Chewing

Chewing Problems!

Canine Behavior Concepts

by Sam Kabbel

There are many advantages to adopting an adult dog. One advantage is the fact that they are not teething so they do not chew. Right? Not necessarily. Dogs do not acquire manners through the aging process, they must be taught. We cannot expect a newly adopted greyhound to know that he is not supposed to chew the remote control, coffee table or our favorite shoes. Adult dogs chew for a variety of reasons. Before you can correct the problem, you must first know why the dog is chewing.

1) Boredom. (I’m bored to death because I have no mental stimulation.) Set aside some time to spend with your dog. Go for daily walks or spend some time playing with the dog. Good playtime and exercise will also tire him so he’ll sleep more!

2) Learned behavior. (Why can’t I chew the coffee table? I’ve been doing it for weeks!) Teach the dog that chewing is wrong and redirect him to another behavior. (See training tricks below) Be sure the dog has toys, rawhides or Kong toys filled with peanut butter, etc.

3) It’s fun because it plays back. (Chewing the pillow is fun because stuff flies all over the place, which makes it even more fun.) Follow the same advice for boredom, but remove the temptation for the dog to chew fun things. Pick up the pillows, newspapers and magazines. Dog proof your house. Think from their point of view.

4) Anxiety or tension. (These shoes smell just like mommy or daddy. I feel more secure when I chew things that smell like them, plus it relieves some tension.) Leave a TV or radio on while you are out of the house. Departures and homecomings must be calm. Get ready to walk out the door, but instead, sit in the room where the dog stays for 10 minutes. Don’t pet or talk to the dog. Don’t even look at him! Completely ignore him for that time, then quietly leave the house. When arriving home, again, completely ignore the dog for 10 minutes or until he is calm. Then quietly get down on his level and calmly pet him. If you leave the house in a frenzy, the dog will become nervous and is left in a quiet house to work out the tension! If you leave the house calm, you have set the stage for calm behavior.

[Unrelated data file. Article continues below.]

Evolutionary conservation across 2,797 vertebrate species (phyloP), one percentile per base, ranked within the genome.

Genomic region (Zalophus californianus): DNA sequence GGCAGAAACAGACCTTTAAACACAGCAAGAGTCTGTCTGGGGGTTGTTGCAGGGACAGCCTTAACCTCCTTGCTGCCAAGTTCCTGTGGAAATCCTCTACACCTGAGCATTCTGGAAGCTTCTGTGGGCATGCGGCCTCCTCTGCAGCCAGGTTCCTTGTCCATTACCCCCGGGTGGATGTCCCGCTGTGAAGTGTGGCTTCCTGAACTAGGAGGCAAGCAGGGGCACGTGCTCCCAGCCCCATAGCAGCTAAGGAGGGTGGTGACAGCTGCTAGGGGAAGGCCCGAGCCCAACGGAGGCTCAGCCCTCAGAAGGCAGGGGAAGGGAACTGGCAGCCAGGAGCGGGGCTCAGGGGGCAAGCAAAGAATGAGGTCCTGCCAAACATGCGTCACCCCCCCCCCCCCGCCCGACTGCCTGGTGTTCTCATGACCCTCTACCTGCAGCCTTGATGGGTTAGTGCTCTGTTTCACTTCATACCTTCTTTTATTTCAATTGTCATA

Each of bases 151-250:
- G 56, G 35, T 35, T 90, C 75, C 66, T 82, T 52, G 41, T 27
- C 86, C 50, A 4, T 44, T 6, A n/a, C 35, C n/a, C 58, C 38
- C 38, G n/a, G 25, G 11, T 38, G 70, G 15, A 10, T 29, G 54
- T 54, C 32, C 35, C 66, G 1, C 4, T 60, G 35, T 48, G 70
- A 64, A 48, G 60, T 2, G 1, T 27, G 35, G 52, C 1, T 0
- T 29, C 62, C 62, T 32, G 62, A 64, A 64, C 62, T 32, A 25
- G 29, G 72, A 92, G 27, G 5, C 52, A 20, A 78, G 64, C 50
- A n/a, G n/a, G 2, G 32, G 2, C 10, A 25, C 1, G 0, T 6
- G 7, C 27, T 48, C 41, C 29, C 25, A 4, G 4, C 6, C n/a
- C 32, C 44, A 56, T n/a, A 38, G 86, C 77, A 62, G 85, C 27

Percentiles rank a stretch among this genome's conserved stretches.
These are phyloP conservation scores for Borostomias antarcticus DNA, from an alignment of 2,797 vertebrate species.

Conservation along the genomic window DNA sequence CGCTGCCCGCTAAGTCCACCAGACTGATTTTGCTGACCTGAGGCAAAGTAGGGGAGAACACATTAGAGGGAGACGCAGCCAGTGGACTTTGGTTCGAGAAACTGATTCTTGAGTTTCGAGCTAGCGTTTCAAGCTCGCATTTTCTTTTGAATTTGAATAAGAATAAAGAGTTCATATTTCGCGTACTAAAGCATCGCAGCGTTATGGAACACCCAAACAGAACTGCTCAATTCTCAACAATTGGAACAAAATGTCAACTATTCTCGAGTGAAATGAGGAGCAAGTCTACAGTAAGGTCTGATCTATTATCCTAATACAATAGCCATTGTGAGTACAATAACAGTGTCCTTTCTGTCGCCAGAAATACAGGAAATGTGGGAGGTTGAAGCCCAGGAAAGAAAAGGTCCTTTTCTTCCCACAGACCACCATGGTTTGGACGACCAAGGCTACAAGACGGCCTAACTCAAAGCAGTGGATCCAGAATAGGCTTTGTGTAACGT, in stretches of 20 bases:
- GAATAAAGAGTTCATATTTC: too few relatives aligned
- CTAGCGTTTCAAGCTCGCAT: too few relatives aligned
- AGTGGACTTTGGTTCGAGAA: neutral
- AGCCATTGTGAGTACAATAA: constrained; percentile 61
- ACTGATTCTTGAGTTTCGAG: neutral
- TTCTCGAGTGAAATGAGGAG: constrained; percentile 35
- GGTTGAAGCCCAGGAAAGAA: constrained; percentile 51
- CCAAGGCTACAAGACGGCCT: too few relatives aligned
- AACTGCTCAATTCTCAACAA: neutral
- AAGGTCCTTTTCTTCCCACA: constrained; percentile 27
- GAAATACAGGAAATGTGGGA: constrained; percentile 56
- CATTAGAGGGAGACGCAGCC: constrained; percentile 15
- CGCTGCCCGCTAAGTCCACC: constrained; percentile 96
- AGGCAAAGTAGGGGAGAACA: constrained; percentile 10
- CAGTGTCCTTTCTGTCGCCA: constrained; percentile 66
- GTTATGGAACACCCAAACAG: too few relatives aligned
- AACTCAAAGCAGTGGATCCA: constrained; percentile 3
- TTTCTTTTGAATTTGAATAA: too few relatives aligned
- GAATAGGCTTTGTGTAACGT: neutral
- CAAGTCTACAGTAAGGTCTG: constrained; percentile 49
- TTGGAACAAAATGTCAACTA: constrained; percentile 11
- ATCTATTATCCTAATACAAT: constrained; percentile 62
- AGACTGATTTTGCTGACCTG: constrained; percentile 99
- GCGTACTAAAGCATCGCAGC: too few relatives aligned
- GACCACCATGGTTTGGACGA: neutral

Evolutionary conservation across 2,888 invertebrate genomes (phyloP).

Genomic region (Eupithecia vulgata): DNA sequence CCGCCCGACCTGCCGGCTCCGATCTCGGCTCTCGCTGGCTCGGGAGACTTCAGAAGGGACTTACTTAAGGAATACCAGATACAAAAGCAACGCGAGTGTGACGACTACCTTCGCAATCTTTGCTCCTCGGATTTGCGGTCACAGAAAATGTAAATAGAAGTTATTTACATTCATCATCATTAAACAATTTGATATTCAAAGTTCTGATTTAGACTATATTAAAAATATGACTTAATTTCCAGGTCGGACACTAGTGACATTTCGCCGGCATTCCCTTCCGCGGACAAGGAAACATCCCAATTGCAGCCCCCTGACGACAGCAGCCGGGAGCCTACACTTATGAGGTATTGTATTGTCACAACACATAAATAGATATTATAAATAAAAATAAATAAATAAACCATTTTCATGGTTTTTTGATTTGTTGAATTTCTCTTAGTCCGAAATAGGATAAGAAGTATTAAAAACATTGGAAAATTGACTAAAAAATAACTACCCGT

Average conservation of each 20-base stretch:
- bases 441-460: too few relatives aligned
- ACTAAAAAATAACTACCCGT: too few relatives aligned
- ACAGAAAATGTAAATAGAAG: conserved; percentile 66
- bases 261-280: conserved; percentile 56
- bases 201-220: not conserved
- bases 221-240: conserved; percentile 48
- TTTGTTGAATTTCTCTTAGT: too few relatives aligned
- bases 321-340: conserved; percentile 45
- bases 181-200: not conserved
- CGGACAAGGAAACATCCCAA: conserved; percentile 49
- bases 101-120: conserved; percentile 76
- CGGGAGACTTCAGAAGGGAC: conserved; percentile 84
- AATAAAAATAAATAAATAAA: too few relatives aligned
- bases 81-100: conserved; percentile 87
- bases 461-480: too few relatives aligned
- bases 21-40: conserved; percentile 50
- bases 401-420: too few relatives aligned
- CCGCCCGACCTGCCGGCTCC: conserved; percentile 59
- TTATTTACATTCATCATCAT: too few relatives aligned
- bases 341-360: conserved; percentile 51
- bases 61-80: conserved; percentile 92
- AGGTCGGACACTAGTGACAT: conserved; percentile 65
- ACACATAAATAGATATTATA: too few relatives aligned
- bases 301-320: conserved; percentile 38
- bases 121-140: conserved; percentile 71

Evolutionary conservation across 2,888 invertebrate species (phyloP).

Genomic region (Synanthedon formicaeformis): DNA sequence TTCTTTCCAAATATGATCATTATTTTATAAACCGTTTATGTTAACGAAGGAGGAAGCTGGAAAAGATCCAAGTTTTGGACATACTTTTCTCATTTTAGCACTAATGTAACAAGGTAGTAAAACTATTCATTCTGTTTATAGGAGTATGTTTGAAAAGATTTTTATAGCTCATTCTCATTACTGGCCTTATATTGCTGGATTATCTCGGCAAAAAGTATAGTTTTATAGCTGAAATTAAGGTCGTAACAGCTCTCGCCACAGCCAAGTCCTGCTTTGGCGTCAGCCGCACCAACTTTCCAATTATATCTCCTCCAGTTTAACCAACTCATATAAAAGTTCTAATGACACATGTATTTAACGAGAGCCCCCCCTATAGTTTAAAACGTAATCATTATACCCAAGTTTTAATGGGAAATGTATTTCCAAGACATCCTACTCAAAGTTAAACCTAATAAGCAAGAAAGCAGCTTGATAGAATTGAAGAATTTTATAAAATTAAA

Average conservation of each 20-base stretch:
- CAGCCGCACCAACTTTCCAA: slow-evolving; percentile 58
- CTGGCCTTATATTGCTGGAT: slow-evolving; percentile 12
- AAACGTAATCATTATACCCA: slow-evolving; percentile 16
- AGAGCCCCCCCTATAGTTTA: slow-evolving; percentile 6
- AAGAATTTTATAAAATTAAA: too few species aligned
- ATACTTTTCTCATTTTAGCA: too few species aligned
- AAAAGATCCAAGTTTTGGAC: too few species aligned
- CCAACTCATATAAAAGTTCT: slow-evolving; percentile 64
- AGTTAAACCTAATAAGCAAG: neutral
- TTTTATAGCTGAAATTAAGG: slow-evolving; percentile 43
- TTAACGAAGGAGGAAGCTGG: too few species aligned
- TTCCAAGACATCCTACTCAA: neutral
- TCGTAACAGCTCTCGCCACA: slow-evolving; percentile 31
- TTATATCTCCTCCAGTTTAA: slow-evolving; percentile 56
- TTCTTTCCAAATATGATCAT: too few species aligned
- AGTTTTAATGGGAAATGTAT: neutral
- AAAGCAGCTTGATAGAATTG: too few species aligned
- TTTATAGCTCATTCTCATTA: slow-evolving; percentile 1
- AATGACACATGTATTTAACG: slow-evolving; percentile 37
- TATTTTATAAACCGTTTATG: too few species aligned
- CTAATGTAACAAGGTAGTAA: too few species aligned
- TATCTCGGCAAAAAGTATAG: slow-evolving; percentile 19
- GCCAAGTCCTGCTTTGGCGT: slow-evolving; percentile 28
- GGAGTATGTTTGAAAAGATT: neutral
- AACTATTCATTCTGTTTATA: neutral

Training Tricks

(Proper use of Bitter Apple Spray)

Bitter Apple is a wonderful training tool. It is perfectly safe, but has a terrible taste. The key to success is in its introduction to the dog. Dogs can tolerate things that taste bad. After all, they would be happy to eat garbage! For Bitter Apple to be effective, dogs must associate it with a bad experience. Avoiding items sprayed with it, then becomes a learned behavior. Here’s how to do it. Thoroughly soak a tissue with Bitter Apple and pop it into your dog’s mouth. Gently hold his mouth shut for a minute or so. He is going to hate this with a passion! After he has spit it out, walk away from the dog. Do Not console the dog for the awful experience! This is part of the learning process. By this time, just the smell of it should trigger this memory and he will avoid those objects sprayed with it. (Keep in mind, Bitter Apple is not long lasting, it will need to be reapplied daily to the object.)

Using Kongs

Kongs can be great to keep your greyhound occupied while you are gone. You can coat the inside with peanut butter, use peanut butter to “stick” small dog treats to the inside or for a longer lasting treat fill with frozen yogurt (keep in freezer & take out just before you leave.).

Please remember it is not safe to use kongs, rawhides or other treat itmes in a group without supervision.

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